• Search Google Scholar
    • Export Citation
  • 4.

    Billingsley P, Sim BK, Bijker E, Roestenberg M, Lyke K, Laurens M, Mordmueller B, Gomez P, Shekalaghe S, Hodgson S, Hill A, Juma E, Ogutu B, Lell B, Alonso P, Abdullah S, Kremsner P, Tanner M, Sauerwein R, Hoffman S, 2014. Controlled human malaria infections using aseptic, purified cryopreserved Plasmodium falciparum sporozoites administered by needle and syringe. Malar J 13 (Suppl 1): 12.

    • Search Google Scholar
    • Export Citation
  • 5.

    Hodgson SH, Juma E, Salim A, Magiri C, Kimani D, Njenga D, Muia A, Cole AO, Ogwang C, Awuondo K, Lowe B, Munene M, Billingsley PF, James ER, Gunasekera A, Sim BKL, Njuguna P, Rampling TW, Richman A, Abebe Y, Kamuyu G, Muthui M, Elias SC, Molyneux S, Gerry S, Macharia A, Williams TN, Bull PC, Hill AVS, Osier FH, Draper SJ, Bejon P, Hoffman SL, Ogutu B, Marsh K, 2014. Evaluating controlled human malaria infection in Kenyan adults with varying degrees of prior exposure to Plasmodium falciparum using sporozoites administered by intramuscular injection. Infect Dis 5: 686.

    • Search Google Scholar
    • Export Citation
  • 6.

    Shekalaghe S, Rutaihwa M, Billingsley PF, Chemba M, Daubenberger CA, James E, Mpina M, Juma OA, Schindler T, Huber E, Gunasekera A, Manoj A, Simon B, Savarino E, Church LWP, Hermsen CC, Sauerwein RW, Plowe CV, Venkatesan M, Sasi P, Lweno O, Mutani P, Hamad A, Mohammed A, Urassa A, Mzee T, Padilla D, Ruben A, Sim BKL, Tanner M, Abdullah S, Hoffman SL, 2014. Controlled human malaria infection of Tanzanians by intradermal injection of aseptic, purified, cryopreserved Plasmodium falciparum sporozoites. Am J Trop Med Hyg 91: 471480.

    • Search Google Scholar
    • Export Citation
  • 7.

    Sheehy SH, Douglas AD, Draper SJ, 2013. Challenges of assessing the clinical efficacy of asexual blood-stage Plasmodium falciparum malaria vaccines. Hum Vaccin Immunother 9: 18311840.

    • Search Google Scholar
    • Export Citation
  • 8.

    Darton TC, Blohmke CJ, Moorthy VS, Altmann DM, Hayden FG, Clutterbuck EA, Levine MM, Hill AVS, Pollard AJ, 2015. Design, recruitment, and microbiological considerations in human challenge studies. Lancet Infect Dis 15: 840851.

    • Search Google Scholar
    • Export Citation
  • 9.

    Spring M, Polhemus M, Ockenhouse C, 2014. Controlled human malaria infection. J Infect Dis 209 (Suppl 2): S40S45.

  • 10.

    Roestenberg M, O'Hara GA, Duncan CJA, Epstein JE, Edwards NJ, Scholzen A, van der Ven AJAM, Hermsen CC, Hill AVS, Sauerwein RW, 2012. Comparison of clinical and parasitological data from controlled human malaria infection trials. PLoS One 7: e38434.

    • Search Google Scholar
    • Export Citation
  • 11.

    Arévalo-Herrera M, Forero-Peña DA, Rubiano K, Gómez-Hincapie J, Martínez NL, Lopez-Perez M, Castellanos A, Céspedes N, Palacios R, Oñate JM, Herrera S, 2014. Plasmodium vivax sporozoite challenge in malaria-naïve and semi-immune Colombian volunteers. PLoS One 9: e99754.

    • Search Google Scholar
    • Export Citation
  • 12.

    Collett D, 2003. Modelling Survival Data in Medical Research, 2nd edition. Boca Raton, FL: CRC Press.

  • 13.

    Klein M, Kleinbaum DG, 2005. Survival Analysis, 2nd edition. New York, NY: Springer Science+Business Media, Inc.

  • 14.

    Hosmer DW, Lemeshow S, May S, 2011. Applied Survival Analysis: Regression Modeling of Time to Event Data, 2nd edition. Hoboken, NJ: John Wiley and Sons.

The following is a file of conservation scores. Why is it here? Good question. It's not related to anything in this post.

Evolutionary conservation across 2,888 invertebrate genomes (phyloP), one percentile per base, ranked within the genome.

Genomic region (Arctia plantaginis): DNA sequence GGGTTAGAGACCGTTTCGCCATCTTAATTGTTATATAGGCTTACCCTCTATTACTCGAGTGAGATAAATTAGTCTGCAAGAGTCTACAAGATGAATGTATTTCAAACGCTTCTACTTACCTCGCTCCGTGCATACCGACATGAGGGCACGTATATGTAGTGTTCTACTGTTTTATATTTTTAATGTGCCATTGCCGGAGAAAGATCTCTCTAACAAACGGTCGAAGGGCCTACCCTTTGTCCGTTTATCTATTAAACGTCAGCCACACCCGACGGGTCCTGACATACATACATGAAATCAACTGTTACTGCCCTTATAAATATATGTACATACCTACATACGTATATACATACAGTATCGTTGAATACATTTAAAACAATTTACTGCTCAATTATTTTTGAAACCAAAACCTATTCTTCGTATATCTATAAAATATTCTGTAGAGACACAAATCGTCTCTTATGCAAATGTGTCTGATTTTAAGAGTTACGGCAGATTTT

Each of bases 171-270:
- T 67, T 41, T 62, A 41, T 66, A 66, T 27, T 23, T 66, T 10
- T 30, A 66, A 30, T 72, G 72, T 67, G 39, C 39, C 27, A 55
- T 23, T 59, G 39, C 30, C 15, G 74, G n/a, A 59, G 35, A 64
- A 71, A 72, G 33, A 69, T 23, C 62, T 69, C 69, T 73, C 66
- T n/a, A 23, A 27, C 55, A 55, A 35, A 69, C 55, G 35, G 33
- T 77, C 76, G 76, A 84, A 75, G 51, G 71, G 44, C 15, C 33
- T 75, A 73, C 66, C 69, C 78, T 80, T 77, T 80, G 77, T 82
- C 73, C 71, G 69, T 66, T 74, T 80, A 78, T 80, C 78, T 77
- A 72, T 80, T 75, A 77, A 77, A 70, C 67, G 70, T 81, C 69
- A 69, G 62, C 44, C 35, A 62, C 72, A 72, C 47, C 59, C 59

• Search Google Scholar
    • Export Citation
  • 15.

    Lover AA, Coker RJ, 2014. Re-assessing the relationship between sporozoite dose and incubation period in Plasmodium vivax malaria: a systematic re-analysis. Parasitology 141: 859868.

    • Search Google Scholar
    • Export Citation
  • 16.

    Mills M, 2011. Introducing Survival and Event History Analysis. Los Angeles, CA: SAGE Publications Ltd.

  • 17.

    Mills M, 2011. The fundamentals of survival and event history analysis. Introducing Survival and Event History Analysis. Chapter 1. Los Angeles, CA: Sage Publications. Available at: http://www.sagepub.com/upm-data/39847_9781848601017_Mills.pdf.

    • Search Google Scholar
    • Export Citation
  • 18.

    White IR, Horton NJ, Carpenter J, Pocock SJ, 2011. Strategy for intention to treat analysis in randomised trials with missing outcome data. BMJ 342: d40.

    • Search Google Scholar
    • Export Citation
  • 19.

    Gupta SK, 2011. Intention-to-treat concept: a review. Perspect Clin Res 2: 109112.

  • 20.

    Theunissen C, Janssens P, Demulder A, Nouboussié D, Van Esbroeck M, Van Gompel A, Van den Ende J, 2009. Falciparum malaria in patient 9 years after leaving malaria-endemic area. Emerg Infect Dis 15: 115116.

    • Search Google Scholar
    • Export Citation
  • 21.

    Markus MB, 2012. Dormancy in mammalian malaria. Trends Parasitol 28: 3945.

  • 22.

    Thompson FM, Porter DW, Okitsu SL, Westerfeld N, Vogel D, Todryk S, Poulton I, Correa S, Hutchings C, Berthoud T, Dunachie S, Andrews L, Williams JL, Sinden R, Gilbert SC, Pluschke G, Zurbriggen R, Hill AVS, 2008. Evidence of blood stage efficacy with a virosomal malaria vaccine in a Phase IIa clinical trial. PLoS One 3: e1493.

    • Search Google Scholar
    • Export Citation
  • 23.

    Li H, Han D, Hou Y, Chen H, Chen Z, 2015. Statistical inference methods for two crossing survival curves: a comparison of methods. PLoS One 10: e0116774.

    • Search Google Scholar
    • Export Citation
  • 24.

    Royston P, Parmar MK, 2013. Restricted mean survival time: an alternative to the hazard ratio for the design and analysis of randomized trials with a time-to-event outcome. BMC Med Res Methodol 13: 152.

    • Search Google Scholar
    • Export Citation
  • 25.

    Andersen PK, Perme MP, 2010. Pseudo-observations in survival analysis. Stat Methods Med Res 19: 7199.

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Author Notes

* Address correspondence to Andrew A. Lover, Malaria Elimination Initiative, University of California, 550 16th Street, 3F, San Francisco, CA 94158. E-mails: andrew.lover@ucsf.edu or Andrew.A.Lover@gmail.com

Author's address: Andrew A. Lover, Malaria Elimination Initiative, University of California, San Francisco, CA, E-mail: andrew.lover@ucsf.edu.